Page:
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Cooler Master debuts ESA Cosmos

Cooler Master debuts ESA Cosmos

The ESA LED indicator is the only cosmetic change to Cosmos ESA from the original.

Cooler Master's Cosmos case is one sexy beast. With six hard drive bays and ample room inside, it originally came fairly feature packed for a case. Now there is one more feature to add to the list - the newest model supports Nvidia's Enthusiast System Architecture (ESA).

What exactly is ESA? ESA is an open source platform that calls for all computers devices to communicate with each other through the USB interface. Each device will be software controlled in order to allow you to view and change settings individually. While some components have offered this option for some time now, it is now being standardised and backed up by the likes of Nvidia and a large list of manufacturers.

Cooler Master is among the many that are supporting the standard and today brings forth the debut of the Cosmos ESA.

While nearly identical to the Cosmos case that we reviewed back in August, there are a couple of slight changes to this new version. The biggest of them all is a thermal control board which gives the users the ability to monitor and adjust four separate fans. While this may not seem like much to those that have used a fanbus for years, it does allow all of this to happen through a software link.

Future power supplies and water cooling products from Cooler Master will also support ESA. ESA power supplies will allow users to monitor and adjust voltages, currents, and temperatures while ESA water cooling units will allow users to monitor flow rates, control pumps, fans, and water temperatures.

List price for the Cosmos ESA is currently $229 USD.

Are you interested in upgrading your components to ESA supported ones? Maybe the sight and sound check is enough for you. Leave your thoughts over in the forums.

11 Comments

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Cupboard 13th November 2007, 17:09 Quote
I forget if the fans are power by USB as well as controlled by it. If so, that would be quite cool (sorry). It definitely beat running 3 fans of one motherboard header

Nowhere seems to sell it though, do you know how much more it is that the usual one? $229 is cheaper than £140 in the original article, but that is in the US
Risky 13th November 2007, 21:24 Quote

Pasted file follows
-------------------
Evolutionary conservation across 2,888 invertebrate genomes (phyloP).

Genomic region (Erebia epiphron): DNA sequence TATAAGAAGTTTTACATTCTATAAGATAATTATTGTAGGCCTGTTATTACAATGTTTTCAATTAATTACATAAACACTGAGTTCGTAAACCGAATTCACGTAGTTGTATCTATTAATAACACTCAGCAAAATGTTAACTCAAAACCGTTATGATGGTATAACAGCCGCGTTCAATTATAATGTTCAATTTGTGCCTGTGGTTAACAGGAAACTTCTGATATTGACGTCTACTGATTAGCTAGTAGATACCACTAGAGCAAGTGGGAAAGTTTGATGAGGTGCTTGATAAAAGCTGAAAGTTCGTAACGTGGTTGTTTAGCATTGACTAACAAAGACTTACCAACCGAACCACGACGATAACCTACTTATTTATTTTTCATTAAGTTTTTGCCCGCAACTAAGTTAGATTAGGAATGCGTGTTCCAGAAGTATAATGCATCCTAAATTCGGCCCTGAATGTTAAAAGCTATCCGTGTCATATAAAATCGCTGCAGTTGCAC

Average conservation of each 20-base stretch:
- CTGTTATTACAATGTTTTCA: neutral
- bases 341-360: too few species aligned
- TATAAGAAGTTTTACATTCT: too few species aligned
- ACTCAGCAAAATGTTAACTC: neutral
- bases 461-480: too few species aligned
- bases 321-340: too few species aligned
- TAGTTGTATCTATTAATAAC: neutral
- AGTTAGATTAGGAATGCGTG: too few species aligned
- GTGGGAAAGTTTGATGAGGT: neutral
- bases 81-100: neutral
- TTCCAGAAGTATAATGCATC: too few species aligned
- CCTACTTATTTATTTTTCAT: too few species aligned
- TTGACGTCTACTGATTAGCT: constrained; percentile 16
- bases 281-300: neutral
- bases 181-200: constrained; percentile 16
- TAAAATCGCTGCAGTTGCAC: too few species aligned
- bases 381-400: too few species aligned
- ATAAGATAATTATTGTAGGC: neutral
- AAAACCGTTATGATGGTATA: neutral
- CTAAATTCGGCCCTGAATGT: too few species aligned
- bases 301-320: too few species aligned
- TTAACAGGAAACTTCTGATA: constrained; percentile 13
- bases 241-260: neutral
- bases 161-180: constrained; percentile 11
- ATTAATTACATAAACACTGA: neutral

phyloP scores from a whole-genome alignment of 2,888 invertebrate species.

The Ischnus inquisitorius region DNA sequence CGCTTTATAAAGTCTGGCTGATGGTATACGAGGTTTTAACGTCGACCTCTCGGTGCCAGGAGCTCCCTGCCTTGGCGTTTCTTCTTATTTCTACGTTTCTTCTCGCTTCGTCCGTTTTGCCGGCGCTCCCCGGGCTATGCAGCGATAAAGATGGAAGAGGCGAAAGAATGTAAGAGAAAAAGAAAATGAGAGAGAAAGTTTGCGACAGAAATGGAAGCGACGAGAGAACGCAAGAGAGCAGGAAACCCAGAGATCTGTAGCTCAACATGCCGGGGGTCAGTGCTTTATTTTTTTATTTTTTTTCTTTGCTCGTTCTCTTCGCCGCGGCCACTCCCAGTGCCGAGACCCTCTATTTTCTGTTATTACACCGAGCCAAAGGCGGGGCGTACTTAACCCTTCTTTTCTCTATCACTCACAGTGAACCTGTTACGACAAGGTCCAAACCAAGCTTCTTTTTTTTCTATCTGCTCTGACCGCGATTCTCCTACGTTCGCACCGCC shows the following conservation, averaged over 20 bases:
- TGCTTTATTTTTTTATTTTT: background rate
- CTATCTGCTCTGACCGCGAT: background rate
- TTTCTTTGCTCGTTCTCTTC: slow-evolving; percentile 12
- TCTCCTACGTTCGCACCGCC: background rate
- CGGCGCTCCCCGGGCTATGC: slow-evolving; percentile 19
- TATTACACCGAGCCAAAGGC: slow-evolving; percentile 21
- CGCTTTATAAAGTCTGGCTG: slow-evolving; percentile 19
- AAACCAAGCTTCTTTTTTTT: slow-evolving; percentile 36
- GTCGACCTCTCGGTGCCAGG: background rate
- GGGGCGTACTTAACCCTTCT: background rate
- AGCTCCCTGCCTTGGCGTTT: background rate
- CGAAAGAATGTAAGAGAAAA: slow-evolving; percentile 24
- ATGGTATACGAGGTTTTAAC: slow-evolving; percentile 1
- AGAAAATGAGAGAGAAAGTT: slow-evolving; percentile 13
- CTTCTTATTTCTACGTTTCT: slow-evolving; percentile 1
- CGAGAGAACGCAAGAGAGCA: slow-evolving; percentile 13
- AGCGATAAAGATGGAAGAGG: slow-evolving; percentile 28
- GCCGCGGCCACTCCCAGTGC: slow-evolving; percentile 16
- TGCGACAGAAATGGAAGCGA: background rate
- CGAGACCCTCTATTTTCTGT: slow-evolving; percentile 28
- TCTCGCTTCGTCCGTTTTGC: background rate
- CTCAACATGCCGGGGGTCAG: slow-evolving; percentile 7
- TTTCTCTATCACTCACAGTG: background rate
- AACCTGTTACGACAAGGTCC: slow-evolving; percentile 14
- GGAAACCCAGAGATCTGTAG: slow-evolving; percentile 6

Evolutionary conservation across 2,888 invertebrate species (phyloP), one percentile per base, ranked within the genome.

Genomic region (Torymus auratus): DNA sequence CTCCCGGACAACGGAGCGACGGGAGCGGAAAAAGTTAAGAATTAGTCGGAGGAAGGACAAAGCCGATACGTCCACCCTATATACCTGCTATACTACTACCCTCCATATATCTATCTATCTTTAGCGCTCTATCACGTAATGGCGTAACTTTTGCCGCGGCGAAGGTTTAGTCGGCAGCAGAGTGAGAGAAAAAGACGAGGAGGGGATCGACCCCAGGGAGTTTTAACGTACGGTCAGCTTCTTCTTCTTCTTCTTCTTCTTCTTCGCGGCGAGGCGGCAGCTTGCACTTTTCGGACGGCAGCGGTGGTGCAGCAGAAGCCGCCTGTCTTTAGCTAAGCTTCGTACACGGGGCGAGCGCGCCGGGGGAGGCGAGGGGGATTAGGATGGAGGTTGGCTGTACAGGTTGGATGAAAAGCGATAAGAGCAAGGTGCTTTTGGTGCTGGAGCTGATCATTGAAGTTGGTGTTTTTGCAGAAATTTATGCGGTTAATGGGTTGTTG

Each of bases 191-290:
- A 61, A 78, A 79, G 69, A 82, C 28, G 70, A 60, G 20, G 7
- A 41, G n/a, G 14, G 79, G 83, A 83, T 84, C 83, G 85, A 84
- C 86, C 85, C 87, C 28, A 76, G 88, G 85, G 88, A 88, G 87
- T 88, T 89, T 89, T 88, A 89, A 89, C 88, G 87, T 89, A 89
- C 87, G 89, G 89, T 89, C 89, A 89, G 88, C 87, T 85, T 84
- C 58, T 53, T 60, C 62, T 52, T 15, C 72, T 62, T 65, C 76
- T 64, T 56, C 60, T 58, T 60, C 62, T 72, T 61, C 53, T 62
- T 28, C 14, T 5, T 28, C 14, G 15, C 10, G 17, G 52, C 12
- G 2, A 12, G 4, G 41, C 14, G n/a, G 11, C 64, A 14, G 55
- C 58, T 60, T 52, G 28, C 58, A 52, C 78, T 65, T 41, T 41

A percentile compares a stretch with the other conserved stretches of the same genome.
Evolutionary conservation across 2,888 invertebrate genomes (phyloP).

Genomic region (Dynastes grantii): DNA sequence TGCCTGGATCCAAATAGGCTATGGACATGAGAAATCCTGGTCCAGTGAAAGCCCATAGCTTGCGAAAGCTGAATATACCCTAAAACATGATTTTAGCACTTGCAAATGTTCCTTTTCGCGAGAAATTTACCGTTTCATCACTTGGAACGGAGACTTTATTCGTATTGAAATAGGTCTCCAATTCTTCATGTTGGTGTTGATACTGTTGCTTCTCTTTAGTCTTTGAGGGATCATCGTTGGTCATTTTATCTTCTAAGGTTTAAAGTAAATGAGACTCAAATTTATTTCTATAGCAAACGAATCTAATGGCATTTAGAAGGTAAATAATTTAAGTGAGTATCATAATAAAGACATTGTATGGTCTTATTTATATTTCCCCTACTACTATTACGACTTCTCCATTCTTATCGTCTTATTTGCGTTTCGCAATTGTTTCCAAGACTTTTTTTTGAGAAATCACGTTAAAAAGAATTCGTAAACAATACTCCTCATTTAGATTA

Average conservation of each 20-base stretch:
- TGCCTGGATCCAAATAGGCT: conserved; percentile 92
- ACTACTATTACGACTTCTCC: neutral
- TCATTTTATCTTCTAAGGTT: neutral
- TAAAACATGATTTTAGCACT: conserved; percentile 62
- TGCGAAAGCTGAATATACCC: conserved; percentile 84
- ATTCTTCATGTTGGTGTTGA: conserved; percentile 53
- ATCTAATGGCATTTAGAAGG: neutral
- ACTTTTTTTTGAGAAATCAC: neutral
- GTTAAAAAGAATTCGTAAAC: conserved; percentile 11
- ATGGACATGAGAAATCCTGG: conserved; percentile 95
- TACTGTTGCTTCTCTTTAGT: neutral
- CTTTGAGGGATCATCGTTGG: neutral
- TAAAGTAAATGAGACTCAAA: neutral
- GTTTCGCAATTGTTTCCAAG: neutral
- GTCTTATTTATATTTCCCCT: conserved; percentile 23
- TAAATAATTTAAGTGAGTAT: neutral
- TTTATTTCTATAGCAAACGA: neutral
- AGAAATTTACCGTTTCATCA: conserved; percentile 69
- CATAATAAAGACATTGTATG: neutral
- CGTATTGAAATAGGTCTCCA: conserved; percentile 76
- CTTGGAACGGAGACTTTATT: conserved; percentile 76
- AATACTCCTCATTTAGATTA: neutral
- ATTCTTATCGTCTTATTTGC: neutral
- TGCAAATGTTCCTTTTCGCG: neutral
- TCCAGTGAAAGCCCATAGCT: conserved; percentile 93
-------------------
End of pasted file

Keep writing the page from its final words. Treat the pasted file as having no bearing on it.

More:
Still the weakness of this is that is will relay on the OS, so in the event of a crash you lose all control. Now a software controllable system outside the primary system is what you really need e.g. something grown out of the t-balancer concept.
DXR_13KE 13th November 2007, 22:09 Quote
the ideal would be a second, behind the scenes OS, like some flavor of linux, running on the background out of your way...... and i very much doubt the fans would be powered by USB.....
Cupboard 13th November 2007, 22:46 Quote
Quote:
Originally Posted by DXR_13KE
and i very much doubt the fans would be powered by USB.....
no reasons I can think of why not. If you can power a hard drive/light/fan/drinks cooler from one, why not a couple of case fans?
I don't really know though (hence the question)
completemadness 13th November 2007, 22:51 Quote
A 80mm case fan is usually about 0.1A (in my experience) - maybe more depending on size/speed, However, that's at 12v

Don't forget, USB is 100mA max (non negotiated) or 500mA (negotiated) but that's at 5v
DXR_13KE 13th November 2007, 23:31 Quote
Quote:
Originally Posted by completemadness
A 80mm case fan is usually about 0.1A (in my experience) - maybe more depending on size/speed, However, that's at 12v

Don't forget, USB is 100mA max (non negotiated) or 500mA (negotiated) but that's at 5v

exactly what i was thinking...

maybe it is powered by the psu, but has a usb connection for speed control and noise control.
completemadness 14th November 2007, 01:18 Quote
Quote:
Originally Posted by DXR_13KE
maybe it is powered by the psu, but has a usb connection for speed control and noise control.
I would be very surprised if it wasn't done that way :)
Anakha 14th November 2007, 03:31 Quote
I think a board like that would operate so when there isn't a negotiated connection with some controlling software, the fans run at 100% (Or use an onboard thermistor, or have some other setting stored in a tiny CMOS chip so you can control how the system starts/runs). That would be the sensible way to do things.
Woodstock 14th November 2007, 04:12 Quote
i think that bit needs to get one as a follow up to the esa article
HourBeforeDawn 14th November 2007, 08:42 Quote
wait Im confused dont most motherboard already have the ability to control fans? or at least CPU/SYS/Chassis fans for one and then you can get USB Fan controllers already that can do the same thing so whats the point? If someone could explain a little more that would be great.
HourBeforeDawn 14th November 2007, 08:51 Quote
oh there was rumor that CM was going to release an all aluminum version of the cosmos around Dec/Jan, could that also be whats different with the ESA Cosmos? as that was the case I was holding out for. ^_^
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